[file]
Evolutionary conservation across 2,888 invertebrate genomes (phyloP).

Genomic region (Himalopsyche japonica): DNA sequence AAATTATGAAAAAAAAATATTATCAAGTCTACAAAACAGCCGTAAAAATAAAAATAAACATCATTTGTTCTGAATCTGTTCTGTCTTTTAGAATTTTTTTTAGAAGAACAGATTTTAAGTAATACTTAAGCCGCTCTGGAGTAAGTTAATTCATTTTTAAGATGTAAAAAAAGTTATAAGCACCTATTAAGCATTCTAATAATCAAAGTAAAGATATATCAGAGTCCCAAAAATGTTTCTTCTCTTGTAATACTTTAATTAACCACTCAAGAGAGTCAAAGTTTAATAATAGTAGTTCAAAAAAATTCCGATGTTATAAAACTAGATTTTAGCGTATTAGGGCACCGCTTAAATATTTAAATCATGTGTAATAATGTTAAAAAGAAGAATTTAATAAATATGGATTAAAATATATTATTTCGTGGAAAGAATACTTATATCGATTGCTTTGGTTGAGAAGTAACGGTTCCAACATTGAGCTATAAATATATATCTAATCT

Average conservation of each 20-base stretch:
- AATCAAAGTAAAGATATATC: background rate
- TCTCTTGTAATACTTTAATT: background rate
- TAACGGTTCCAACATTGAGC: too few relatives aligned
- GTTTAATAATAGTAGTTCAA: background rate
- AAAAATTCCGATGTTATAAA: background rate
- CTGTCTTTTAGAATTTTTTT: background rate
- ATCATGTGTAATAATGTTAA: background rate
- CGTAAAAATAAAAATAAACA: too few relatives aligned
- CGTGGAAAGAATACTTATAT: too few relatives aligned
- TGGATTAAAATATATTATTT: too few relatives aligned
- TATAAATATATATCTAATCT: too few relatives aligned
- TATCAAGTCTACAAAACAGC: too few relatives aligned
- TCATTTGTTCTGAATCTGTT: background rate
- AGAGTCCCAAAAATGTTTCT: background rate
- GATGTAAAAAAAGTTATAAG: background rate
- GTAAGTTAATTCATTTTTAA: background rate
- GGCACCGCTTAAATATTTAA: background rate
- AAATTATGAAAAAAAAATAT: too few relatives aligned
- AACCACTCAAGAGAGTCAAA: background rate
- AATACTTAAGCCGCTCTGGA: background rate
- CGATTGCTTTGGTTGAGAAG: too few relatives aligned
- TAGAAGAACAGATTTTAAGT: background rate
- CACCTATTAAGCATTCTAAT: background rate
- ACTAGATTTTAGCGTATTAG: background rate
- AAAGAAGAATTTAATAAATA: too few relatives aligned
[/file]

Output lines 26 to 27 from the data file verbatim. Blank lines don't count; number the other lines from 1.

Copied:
- CACCTATTAAGCATTCTAAT: background rate
- ACTAGATTTTAGCGTATTAG: background rate